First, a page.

- Former Mayor Kim Wolfe Breaks Silence; Williams Takes Credit for Foundations Laid in Wolfe Administration
- DEVELOPING.... Proposed Council Action Likely Wound Increase Movie Ticket Costs for Adults and Children
- Saturday Tsubasacon Cosplay Contest and Skits
- A Super Cosplaying Saturday Afternoon at Tsubasacon
- 'Real' Beasts Visit Marquee Pullman Celebrating "Fantastic Beasts" Reel Opening IMAGES
- Friday Tsubasacon 2016 IMAGES Cosplay
- Barboursville Holds Christmas Parade; Santa, Elsa, Marching Bands IMAGES
- Chesapeake, Ironton Advance in Huntington St. Joe Gold Bracket
- Rooster's Hostesses Dress for Princess Night with Mickey and Minnie Mouse IMAGES
- Fire Prevention Parade Packs Downtown; FAREWELL Elsa of WV Inspired Sing-a-Longs
Investigator joins Marshall Institute for Interdisciplinary Research
She has a bachelor's degree in cell biology and a doctorate in cell communication in endocrinology from Aix-Marseille II University in France. She is an active member of the steering committee of the American Physiology Society's Cell and Molecular Physiology section.
Pierre's group at MIIR will explore new treatments for heart attacks and other cardiovascular conditions by studying how the dual role of this sodium-potassium pump regulates cardiac cell physiology in health and diseases.
As the institute's education coordinator, Pierre will work with Marshall academic program directors to facilitate students' access to research opportunities in the MIIR labs.
MIIR is Marshall University's key vehicle to advancing regional economic development through entrepreneurship and commercialization of scientific discoveries. Scientists at the institute are developing an intensive program of biotechnology research dedicated to producing patentable scientific breakthroughs and creating new businesses based on those discoveries.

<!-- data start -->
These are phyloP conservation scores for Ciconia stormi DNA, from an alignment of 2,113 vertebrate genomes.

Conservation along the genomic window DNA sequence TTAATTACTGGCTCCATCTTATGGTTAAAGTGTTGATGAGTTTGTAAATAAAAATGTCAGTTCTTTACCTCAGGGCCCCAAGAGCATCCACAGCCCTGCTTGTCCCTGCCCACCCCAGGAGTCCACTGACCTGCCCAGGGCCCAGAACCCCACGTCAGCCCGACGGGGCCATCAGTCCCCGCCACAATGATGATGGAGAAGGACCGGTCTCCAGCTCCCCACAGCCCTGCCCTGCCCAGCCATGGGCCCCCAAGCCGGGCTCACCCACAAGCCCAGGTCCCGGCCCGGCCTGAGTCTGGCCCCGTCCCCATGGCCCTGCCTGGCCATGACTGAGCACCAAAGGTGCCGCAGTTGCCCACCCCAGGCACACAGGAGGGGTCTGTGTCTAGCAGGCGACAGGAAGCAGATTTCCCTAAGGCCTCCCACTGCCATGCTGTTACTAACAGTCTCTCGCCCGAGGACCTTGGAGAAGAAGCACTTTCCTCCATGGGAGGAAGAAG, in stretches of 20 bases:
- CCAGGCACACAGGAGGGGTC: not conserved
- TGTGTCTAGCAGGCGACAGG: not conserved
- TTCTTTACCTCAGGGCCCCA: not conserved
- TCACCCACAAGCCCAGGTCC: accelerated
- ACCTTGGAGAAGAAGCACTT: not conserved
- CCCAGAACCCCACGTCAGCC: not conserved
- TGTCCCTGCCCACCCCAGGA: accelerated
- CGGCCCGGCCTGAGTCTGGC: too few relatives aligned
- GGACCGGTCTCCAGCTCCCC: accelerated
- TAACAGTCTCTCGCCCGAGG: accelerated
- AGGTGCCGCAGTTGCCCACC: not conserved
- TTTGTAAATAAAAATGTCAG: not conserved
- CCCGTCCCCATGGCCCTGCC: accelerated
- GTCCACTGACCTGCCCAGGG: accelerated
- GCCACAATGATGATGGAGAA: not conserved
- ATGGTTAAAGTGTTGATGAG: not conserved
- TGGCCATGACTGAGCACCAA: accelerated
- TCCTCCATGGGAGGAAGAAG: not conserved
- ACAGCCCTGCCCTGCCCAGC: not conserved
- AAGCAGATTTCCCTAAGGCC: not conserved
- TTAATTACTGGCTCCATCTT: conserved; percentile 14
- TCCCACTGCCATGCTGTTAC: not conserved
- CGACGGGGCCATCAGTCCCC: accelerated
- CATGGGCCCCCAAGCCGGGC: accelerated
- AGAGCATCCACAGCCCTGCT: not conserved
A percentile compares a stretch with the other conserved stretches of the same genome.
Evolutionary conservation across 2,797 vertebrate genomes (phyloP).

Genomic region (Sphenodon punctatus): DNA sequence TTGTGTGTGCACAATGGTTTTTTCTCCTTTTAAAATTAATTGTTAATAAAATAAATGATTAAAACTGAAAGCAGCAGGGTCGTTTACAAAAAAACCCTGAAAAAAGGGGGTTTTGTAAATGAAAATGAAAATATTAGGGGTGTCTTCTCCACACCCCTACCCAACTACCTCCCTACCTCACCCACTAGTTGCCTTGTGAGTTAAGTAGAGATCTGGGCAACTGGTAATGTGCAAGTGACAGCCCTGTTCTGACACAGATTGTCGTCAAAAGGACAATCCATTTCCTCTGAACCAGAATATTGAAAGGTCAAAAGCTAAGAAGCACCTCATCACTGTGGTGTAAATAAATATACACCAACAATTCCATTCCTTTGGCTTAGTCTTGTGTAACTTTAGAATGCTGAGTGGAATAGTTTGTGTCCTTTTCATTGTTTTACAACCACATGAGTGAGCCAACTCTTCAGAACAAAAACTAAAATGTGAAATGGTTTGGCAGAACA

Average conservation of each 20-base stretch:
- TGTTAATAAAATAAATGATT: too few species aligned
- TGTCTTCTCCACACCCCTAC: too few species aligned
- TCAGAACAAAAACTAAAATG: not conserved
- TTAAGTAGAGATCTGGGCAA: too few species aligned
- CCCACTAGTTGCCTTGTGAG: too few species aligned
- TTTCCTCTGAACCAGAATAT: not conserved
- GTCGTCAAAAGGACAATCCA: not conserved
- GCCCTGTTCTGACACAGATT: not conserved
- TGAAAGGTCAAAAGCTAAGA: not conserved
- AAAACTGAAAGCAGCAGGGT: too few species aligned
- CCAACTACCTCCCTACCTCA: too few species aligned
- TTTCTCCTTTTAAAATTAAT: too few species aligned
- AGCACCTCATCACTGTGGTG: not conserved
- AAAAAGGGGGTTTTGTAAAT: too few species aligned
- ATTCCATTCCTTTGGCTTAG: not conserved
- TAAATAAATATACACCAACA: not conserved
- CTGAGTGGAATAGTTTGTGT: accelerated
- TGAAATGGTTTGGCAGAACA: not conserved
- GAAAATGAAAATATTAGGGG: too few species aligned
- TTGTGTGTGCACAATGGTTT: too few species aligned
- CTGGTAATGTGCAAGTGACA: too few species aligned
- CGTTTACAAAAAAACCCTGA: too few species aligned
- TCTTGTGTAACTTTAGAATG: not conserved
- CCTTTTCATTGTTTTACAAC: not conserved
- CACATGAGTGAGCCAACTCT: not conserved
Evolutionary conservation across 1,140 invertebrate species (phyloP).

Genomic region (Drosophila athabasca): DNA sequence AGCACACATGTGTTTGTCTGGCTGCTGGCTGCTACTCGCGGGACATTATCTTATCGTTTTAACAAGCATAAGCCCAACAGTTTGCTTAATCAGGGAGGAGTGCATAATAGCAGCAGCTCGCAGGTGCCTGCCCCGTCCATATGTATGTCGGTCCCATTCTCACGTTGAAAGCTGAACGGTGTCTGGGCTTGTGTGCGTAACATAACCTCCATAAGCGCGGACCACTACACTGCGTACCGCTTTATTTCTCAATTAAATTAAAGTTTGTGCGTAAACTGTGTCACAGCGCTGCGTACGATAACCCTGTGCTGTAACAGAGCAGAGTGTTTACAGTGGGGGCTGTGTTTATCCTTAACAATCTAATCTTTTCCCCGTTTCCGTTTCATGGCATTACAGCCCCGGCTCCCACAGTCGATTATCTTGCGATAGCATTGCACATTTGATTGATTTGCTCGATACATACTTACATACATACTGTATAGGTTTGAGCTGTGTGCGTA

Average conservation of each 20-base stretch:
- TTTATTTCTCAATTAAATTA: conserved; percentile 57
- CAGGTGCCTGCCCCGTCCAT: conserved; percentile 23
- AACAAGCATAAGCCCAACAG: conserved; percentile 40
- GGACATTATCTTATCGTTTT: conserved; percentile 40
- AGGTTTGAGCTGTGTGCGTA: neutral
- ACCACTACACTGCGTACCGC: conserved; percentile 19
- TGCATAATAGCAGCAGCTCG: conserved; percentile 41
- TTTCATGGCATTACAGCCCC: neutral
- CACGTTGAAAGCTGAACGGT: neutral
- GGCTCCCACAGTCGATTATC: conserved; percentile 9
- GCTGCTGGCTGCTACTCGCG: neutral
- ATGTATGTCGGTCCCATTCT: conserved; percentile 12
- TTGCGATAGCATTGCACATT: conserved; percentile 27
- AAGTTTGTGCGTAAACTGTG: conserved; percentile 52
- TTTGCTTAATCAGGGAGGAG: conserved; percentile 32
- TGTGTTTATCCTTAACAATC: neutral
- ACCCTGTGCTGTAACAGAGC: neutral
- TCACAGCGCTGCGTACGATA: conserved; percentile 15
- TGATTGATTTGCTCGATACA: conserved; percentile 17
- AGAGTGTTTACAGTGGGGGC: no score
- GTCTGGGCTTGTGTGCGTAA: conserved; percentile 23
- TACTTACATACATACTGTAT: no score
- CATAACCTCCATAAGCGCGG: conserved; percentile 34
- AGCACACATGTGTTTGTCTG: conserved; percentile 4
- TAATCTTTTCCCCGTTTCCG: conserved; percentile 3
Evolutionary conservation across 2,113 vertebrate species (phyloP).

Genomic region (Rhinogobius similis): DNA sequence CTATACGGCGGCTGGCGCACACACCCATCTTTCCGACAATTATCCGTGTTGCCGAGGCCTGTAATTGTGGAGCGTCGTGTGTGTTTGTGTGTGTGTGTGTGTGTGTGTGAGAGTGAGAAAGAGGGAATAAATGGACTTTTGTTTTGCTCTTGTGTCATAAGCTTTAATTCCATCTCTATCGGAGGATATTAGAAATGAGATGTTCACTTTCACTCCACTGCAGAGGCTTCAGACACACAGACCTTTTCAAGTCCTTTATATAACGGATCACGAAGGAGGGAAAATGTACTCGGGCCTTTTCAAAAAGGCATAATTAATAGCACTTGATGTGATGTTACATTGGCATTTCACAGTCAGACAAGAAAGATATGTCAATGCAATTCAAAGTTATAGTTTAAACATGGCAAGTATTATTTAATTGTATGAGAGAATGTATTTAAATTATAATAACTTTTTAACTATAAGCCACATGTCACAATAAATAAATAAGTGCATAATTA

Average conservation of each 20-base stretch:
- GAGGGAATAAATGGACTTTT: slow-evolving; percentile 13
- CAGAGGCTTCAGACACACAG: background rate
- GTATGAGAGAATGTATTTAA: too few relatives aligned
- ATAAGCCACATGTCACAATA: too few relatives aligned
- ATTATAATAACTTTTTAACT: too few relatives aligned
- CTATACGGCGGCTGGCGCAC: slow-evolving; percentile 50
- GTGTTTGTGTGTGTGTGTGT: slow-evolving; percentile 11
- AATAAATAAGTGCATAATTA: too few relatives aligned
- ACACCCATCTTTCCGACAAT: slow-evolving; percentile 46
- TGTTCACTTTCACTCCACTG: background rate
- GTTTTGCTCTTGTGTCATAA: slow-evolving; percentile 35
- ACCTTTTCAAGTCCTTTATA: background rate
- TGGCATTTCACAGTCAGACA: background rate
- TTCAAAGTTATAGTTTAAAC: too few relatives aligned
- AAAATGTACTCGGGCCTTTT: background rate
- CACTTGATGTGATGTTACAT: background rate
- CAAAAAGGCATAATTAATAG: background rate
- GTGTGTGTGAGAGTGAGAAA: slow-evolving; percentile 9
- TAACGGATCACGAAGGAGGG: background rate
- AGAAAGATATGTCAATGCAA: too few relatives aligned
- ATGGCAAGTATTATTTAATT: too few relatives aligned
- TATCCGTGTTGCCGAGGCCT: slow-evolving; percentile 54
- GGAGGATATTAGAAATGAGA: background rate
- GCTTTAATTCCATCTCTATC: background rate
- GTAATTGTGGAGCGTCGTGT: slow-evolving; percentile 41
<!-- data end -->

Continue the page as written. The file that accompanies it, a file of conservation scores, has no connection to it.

Research at the institute is focused on a protein, the Na+, K+-ATPase, which is commonly referred to as the "sodium-potassium pump" because it controls the active transport of potassium and sodium in and out of cells. This "pump" plays a second, distinct role by directing many cellular processes in the heart, kidneys and other tissues. Through their studies to learn more about the molecular mechanisms by which this cellular signaling occurs, MIIR researchers are working to develop new treatments for cancer, heart and kidney disease.
"I am very pleased to have Dr. Pierre join us," said Dr. Zijian Xie, director of MIIR. "She fits very nicely because her skills not only complement the research and innovation strengths at the institute, but also enhance our educational mission. She brings national exposure to MIIR through her experience in student recruitment and her service to the American Physiology Society."
Pierre said, "I simply can't think of a role that could better suit my scientific and academic interests. I am thrilled by the prospect of exploring concrete applications for our research. I am also looking forward to working with my new colleagues at Marshall to build MIIR as an environment that will help further position students for success in biomedical research and entrepreneurship."For more information about MIIR, visit www.marshall.edu/miir.